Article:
Table 3 compares SSI outcomes by the co-morbidities of anemia and diabetes. Diabetes mellitus was found in six (12.0%) of the case group and five (10.0%) of the control group and the difference was not statistically significant (p > 0.05). Anemia, in contrast was statistically significantly different (p = 0.001) between the two groups with 72% of the cases compared to 42% of the controls having anemia.

Table 4 examines the differences between the two groups by gravidity and parity. The difference was not statistically significant (p = 0.334) between two groups.

Other obstetrical variables evaluated by group in Table 5. Prolonged rupture

Table 1. Demographic variable of patients undergoing caesarean section.

Table 2. Distribution of the study patients undergoing caesarean section by Body Mass Index (BMI).

Table 3. Distribution of the study patients undergoing caesarean section by anemia and diabetes mellitus.

Table 4. Distribution of the study patients undergoing caesarean section by gravida.

Table 5. Distribution of the study patients undergoing caesarean section by obstetrics-related variables.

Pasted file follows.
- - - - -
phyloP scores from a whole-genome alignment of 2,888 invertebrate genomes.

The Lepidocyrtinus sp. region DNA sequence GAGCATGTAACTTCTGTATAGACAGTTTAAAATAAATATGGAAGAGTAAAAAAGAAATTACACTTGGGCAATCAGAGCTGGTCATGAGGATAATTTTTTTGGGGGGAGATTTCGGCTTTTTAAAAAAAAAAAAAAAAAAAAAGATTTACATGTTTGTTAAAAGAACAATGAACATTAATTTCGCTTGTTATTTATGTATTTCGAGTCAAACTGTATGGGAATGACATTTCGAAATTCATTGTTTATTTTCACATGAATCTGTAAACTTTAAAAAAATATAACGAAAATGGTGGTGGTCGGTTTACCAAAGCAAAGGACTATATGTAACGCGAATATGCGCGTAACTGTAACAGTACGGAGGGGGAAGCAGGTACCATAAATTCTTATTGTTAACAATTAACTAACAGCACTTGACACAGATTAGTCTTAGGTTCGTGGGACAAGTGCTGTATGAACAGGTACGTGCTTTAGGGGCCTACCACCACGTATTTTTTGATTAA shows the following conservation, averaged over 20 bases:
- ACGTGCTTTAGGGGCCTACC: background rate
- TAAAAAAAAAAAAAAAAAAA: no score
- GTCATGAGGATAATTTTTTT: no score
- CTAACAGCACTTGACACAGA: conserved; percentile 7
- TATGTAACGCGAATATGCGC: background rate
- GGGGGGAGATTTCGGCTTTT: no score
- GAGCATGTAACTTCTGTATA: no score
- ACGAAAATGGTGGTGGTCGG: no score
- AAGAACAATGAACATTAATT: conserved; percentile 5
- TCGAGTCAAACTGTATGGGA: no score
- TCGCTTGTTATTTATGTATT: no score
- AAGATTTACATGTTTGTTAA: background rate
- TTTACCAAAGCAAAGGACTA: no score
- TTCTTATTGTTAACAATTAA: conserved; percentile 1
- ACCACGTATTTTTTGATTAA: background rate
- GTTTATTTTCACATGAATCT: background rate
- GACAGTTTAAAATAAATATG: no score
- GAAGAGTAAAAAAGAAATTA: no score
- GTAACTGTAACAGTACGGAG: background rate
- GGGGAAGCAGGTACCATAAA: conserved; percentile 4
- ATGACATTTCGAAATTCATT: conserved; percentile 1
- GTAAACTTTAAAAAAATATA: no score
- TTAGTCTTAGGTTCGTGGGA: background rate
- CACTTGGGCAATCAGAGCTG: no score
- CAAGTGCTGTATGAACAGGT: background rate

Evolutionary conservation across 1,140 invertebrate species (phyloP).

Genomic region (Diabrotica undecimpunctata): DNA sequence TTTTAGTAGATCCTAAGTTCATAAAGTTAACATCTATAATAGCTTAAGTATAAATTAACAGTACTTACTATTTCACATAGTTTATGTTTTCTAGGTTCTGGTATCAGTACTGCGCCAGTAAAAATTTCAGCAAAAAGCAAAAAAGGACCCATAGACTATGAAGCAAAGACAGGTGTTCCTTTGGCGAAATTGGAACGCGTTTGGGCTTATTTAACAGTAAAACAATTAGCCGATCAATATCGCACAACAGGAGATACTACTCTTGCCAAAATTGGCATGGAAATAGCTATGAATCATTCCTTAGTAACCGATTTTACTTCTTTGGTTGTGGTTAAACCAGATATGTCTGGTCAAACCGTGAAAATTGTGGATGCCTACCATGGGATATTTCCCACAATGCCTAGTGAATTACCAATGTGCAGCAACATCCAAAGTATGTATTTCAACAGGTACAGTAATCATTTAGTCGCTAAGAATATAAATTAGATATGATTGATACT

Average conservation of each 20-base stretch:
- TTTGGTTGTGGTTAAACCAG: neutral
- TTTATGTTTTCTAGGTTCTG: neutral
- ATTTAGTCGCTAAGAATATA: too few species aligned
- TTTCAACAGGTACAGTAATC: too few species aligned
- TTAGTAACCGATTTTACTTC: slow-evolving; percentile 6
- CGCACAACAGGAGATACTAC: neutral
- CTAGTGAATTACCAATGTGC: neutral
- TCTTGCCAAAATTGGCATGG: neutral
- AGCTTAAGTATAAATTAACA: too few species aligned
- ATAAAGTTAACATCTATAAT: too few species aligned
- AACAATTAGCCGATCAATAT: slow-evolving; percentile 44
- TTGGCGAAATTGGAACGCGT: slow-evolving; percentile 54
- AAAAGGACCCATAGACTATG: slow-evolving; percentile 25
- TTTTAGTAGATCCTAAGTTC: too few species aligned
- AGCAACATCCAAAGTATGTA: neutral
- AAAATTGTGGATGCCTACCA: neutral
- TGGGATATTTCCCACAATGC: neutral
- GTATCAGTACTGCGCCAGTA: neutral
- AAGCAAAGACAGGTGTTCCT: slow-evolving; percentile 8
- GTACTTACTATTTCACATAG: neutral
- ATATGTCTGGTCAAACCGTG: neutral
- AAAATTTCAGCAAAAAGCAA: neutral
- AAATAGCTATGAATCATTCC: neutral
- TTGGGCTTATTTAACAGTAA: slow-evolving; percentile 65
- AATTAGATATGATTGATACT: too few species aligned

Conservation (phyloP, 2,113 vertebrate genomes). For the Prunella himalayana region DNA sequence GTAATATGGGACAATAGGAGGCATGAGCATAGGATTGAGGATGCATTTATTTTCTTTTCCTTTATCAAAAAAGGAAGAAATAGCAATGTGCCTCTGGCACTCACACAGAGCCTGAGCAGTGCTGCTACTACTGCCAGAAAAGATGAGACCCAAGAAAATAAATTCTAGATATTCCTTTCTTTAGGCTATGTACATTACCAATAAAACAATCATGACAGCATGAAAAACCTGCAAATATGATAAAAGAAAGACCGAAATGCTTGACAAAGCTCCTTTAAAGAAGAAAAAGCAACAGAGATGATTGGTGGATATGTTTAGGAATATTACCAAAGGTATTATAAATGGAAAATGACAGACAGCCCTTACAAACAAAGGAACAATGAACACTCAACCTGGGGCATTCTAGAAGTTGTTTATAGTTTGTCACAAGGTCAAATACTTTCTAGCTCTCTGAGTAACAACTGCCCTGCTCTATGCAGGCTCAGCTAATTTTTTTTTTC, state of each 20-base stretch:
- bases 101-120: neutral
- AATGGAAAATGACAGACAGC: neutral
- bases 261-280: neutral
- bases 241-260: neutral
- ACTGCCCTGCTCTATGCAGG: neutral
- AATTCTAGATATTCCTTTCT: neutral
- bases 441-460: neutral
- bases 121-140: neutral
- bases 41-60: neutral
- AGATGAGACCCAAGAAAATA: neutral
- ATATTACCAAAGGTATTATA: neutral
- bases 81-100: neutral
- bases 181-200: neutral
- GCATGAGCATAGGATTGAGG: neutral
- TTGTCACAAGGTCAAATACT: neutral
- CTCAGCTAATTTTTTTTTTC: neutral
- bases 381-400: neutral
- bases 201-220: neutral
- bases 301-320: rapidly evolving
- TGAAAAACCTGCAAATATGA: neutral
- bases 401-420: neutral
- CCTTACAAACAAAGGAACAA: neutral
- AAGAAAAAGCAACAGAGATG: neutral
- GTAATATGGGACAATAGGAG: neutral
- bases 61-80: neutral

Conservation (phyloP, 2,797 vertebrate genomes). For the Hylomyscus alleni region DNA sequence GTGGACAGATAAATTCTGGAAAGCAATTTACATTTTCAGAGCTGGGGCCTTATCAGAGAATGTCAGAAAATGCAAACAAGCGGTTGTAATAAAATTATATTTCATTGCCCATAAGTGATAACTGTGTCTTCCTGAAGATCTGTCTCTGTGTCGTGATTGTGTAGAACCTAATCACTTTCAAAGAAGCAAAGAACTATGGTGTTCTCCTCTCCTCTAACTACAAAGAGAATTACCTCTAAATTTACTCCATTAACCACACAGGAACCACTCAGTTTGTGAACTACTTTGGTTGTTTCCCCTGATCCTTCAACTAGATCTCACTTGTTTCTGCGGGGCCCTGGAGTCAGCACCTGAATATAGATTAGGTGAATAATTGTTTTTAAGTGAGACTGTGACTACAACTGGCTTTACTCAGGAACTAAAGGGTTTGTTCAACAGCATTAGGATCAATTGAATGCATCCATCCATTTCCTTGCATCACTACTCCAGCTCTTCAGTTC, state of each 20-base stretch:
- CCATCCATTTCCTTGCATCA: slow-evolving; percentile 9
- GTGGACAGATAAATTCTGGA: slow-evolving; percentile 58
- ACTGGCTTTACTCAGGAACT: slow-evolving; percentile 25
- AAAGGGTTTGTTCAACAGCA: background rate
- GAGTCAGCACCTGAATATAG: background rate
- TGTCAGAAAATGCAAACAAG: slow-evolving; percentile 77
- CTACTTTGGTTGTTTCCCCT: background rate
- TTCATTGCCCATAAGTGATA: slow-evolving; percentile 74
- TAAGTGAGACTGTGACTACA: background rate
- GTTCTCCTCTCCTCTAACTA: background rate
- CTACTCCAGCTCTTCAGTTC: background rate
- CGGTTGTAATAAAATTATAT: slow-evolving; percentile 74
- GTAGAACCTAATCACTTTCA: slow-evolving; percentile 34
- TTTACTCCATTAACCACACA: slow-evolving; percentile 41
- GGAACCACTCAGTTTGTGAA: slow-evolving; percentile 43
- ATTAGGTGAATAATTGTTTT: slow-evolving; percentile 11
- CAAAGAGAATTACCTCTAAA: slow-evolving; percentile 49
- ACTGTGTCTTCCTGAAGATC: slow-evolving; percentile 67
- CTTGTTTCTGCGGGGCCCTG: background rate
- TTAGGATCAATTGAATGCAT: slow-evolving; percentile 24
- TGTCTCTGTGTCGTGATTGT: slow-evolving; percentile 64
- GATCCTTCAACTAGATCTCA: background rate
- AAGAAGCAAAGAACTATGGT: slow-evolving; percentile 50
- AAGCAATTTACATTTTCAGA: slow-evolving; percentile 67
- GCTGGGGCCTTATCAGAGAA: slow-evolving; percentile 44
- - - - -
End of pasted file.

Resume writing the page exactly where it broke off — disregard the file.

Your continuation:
of membrane was found 13 (26.0%) in the case group and 8 (16.0%) in the control group. The difference was statistically significant (p = 0.005). Preeclampsia was present in ten (20.0%) women with SSIs versus three (6.0%) women without SSIs. The difference was statistically significant (p = 0.037).

Table 6 evaluates the difference in SSIs by indications for surgery. Emergency Caesarean section was done 40 (80.0%) of patients who developed SSIs compared to 30 (60.0%) who did not. Routine Caesarean section was done 10 (20.0%) of patients in the case group and 20 (40.0%) in the control group. The difference was statistically significant (p = 0.005).

Table 7 documents the length of time from admission to Caesarean section. The mean duration of time between hospital admission and operation was 10.3 ± 6.5 hours in the case group and 7.10 ± 3.7 hours in the control group. The difference was statistically significant (p = 0.003).

Table 8 documents surgical times. Operation time was less than one hour for 28 (56%) of patients in the case group and 39 (78.0%) in the control group whereas 22 (44%) patients in case group and 11 (22%) patients in control group had operative times greater than one hour. The difference was statistically significant (p = 0.019).

The final table, Table 9, looks at SSI rates by the experience of the surgeon. Junior surgeons performed operations for 35 (70%) of patients who developed

Table 6. Distribution of the study patients undergoing caesarean section by urgency of operation.